Bike Walk RVA: What we got at the General Assembly in 2020
By: Brantley Tyndall, Bike Walk RVA Director of Outreach
Hey everyone. It’s March 19, and we’ve now had a full week of COVID-19 shakeups to our daily lives, work routines, and activity and social schedules. Many of us are holed up at home, working remotely and trying to keep our social distance up.
I’m sure a lot of us could use a little something positive to look forward to. RVA Bike Month will be heavily adapted to bring our community socially responsible ways to get outside, get the heart rate up, and see new bike lanes expected this year. And it’s great news that the General Assembly delivered some of the goods this year.
If you want to start with where we left off, here’s our last General Assembly update from January.
Hands Free Driving passed! – HB 874
After years of work from both parties and both houses, this law prohibiting holding a phone while driving regardless of what app you’re using will finally go into effect in January. And because the bill was finished somewhat early in the process, it has already been signed by the Governor! Tons of credit goes to Drive Smart VA who built a strong and tireless coalition to get this over the line.
Automatic Speed Enforcement – HB 1442
This bill was a big focus for us this year as an effort to reach Vision Zero goals by improving safety for our most vulnerable citizens by allowing for improved speeding enforcement in school zones and work zones. The bills took many forms over the course of the session and finally were combined and successfully passed both houses. Localities will be allowed to install speeding cameras in school and work zones only, and drivers who exceed 10mph over the posted speed limit will receive a fine in the mail. Warning signage is required, as well as privacy standards for the photo evidence. In a state with extremely high pedestrian fatalities, this is a needed tool for saving lives.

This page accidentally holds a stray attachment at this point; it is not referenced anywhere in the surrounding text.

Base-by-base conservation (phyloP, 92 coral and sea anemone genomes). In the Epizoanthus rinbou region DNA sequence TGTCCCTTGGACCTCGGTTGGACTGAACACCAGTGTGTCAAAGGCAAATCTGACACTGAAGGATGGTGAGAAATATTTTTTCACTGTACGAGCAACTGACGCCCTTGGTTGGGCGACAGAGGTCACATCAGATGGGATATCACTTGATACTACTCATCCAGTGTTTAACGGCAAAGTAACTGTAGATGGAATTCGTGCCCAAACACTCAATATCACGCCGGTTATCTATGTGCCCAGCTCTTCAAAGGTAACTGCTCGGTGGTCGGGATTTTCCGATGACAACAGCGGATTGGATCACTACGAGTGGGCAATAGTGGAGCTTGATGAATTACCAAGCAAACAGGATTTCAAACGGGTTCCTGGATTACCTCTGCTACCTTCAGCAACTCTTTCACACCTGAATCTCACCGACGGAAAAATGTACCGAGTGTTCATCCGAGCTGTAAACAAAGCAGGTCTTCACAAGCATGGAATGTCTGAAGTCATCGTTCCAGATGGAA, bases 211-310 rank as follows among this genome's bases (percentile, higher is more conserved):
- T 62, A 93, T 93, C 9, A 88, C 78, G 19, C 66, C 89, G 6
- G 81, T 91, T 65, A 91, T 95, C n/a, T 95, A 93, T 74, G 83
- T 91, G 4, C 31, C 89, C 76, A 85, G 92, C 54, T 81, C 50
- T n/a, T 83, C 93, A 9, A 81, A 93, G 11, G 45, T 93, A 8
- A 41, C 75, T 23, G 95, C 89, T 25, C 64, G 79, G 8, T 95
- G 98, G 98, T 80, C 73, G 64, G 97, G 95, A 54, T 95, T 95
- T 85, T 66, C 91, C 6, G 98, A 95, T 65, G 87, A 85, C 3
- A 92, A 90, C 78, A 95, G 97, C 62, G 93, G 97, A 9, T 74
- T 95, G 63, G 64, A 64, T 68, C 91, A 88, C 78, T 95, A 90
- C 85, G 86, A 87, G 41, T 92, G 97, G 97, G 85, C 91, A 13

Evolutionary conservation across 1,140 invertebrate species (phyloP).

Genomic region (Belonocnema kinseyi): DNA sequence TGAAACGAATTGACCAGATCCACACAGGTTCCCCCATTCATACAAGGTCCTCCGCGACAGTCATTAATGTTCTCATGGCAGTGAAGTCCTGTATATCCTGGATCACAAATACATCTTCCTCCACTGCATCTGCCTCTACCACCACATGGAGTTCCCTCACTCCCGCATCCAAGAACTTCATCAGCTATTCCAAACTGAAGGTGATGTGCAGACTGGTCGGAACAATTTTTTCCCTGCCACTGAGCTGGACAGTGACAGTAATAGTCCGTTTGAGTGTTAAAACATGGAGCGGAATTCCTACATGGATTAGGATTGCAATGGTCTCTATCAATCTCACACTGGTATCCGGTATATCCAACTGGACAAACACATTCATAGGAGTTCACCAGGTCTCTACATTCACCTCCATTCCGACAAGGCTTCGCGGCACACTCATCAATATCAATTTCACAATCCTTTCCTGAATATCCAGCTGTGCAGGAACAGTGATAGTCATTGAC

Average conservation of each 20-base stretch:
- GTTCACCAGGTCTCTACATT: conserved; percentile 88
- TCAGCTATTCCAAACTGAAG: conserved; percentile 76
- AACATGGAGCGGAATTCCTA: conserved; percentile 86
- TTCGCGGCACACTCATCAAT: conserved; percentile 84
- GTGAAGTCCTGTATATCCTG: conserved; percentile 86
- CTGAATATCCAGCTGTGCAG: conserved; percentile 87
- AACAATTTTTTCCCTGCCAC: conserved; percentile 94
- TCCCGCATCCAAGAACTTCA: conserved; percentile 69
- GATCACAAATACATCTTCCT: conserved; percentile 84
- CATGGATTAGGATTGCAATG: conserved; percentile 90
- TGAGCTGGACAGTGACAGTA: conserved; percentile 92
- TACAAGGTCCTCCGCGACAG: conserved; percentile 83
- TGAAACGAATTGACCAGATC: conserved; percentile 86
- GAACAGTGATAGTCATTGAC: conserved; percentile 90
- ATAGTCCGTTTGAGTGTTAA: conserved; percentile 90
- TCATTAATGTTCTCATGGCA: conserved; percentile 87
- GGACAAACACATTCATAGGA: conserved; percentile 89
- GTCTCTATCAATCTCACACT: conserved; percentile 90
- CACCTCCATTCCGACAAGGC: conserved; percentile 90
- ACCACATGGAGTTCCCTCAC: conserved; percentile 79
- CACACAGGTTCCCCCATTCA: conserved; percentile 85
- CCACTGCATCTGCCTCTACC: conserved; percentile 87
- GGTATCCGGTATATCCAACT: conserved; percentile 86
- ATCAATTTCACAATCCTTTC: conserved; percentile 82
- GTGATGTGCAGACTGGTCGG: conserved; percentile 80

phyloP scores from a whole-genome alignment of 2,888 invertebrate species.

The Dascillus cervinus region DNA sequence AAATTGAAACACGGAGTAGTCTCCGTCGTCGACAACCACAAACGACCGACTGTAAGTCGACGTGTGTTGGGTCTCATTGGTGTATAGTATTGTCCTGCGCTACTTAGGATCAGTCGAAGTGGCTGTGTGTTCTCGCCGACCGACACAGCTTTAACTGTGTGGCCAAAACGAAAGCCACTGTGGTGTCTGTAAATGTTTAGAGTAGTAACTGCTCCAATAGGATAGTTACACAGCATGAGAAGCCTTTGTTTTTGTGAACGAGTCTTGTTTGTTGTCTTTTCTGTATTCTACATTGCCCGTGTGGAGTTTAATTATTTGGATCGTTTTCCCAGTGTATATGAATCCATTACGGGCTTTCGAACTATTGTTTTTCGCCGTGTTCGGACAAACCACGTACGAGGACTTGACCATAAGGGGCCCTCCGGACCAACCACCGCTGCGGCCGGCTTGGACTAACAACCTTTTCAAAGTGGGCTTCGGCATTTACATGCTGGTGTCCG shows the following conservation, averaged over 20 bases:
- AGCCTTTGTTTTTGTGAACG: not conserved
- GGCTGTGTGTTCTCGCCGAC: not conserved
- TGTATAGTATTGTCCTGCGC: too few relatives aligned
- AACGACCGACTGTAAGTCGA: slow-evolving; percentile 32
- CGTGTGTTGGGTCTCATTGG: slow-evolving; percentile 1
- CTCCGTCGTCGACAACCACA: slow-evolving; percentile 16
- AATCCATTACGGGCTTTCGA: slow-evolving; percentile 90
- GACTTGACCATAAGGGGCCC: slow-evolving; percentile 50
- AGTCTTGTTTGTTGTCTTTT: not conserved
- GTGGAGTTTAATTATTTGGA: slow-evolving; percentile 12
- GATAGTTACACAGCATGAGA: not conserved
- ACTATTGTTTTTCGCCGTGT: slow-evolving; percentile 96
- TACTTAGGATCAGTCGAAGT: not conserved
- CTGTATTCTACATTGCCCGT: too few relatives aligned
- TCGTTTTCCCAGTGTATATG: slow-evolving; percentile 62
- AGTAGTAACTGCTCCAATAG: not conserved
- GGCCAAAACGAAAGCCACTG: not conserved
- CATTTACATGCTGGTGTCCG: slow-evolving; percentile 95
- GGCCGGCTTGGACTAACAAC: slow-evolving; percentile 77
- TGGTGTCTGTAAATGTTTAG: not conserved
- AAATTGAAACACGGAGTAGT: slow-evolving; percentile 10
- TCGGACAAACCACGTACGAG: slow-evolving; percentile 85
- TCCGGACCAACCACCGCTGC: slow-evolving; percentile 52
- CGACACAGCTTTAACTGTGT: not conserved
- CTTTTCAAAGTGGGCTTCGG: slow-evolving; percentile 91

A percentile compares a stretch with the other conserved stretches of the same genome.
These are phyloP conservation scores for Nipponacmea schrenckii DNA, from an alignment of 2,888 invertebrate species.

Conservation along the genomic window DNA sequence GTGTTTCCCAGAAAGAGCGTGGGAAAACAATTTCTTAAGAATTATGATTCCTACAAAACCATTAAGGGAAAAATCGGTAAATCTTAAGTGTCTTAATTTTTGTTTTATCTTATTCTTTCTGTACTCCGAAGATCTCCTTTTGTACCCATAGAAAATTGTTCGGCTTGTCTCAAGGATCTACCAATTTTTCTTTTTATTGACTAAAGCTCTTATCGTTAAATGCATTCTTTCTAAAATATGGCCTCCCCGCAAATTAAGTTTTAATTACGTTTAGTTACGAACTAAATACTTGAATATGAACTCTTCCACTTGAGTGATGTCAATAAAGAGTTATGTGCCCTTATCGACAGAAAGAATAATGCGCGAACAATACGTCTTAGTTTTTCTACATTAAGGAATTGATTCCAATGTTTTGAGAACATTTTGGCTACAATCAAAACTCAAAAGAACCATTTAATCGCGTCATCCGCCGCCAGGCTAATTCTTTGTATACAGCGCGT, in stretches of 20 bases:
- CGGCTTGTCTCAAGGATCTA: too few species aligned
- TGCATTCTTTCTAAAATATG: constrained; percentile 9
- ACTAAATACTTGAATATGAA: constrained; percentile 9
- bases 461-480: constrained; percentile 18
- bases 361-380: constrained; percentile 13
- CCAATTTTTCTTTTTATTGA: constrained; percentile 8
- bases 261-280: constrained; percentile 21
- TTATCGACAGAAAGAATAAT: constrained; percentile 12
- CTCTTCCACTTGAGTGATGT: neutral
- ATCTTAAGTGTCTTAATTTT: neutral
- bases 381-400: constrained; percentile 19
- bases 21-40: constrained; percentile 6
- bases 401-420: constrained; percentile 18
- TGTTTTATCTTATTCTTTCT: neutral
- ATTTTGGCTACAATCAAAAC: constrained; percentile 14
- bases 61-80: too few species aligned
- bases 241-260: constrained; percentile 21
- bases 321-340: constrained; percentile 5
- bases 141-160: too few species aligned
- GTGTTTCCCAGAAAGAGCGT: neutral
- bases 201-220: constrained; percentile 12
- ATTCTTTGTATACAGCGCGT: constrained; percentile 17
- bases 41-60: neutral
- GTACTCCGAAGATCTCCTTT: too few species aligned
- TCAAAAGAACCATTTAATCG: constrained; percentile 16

Central Virginia Transportation Authority – HB 1541
It passed! This is a big bill that will bring transportation money into our region, some of which will be used for biking and walking infrastructure like the Ashland to Petersburg Trail. It will take some time to get the money rolling, and there are some moving parts to get everything set up, but our region has successfully removed a barrier that has made other regions in the Commonwealth more competitive for transportation funding.
Stop for Pedestrians passed! – HB 1705
No longer will we have to listen to the pedantic argument that drivers don’t have to stop for pedestrians, just yield, as if we as drivers really should be flirting with the bare minimum to keep people walking alive. As a result of combining HB1644, this bill has two elements: drivers must yield by stopping for people in marked crosswalks, and that if another drivers is stopped, all other approaching drivers must stop. That means no gunning it around a stopped car whose driver is lawfully waiting for a pedestrian to cross.
Vulnerable User passes! – SB 437
This bill is great and took several years by patron Senator Surovell. It makes injuring a person biking, walking, scooting, etc. a misdemeanor AND prevents driving in a bike lane to pass. Can you dig it?
Not everything we wanted to succeed lived through the process. Making failure to wear a seatbelt a primary offense died and took along with it the ability for localities to lower residential speed limits below 25mph. The houses failed to agree on prohibiting driving with an open container of alcohol in the car. These would save lives, so there is more work to do next year. And with all that said, the Governor has until mid-April to sign all of these bills into law. He may tweak them by Governor’s amendment or try to veto. But we don’t have a reason at this time to think he won’t sign them.
Director of Outreach
Bike Walk RVA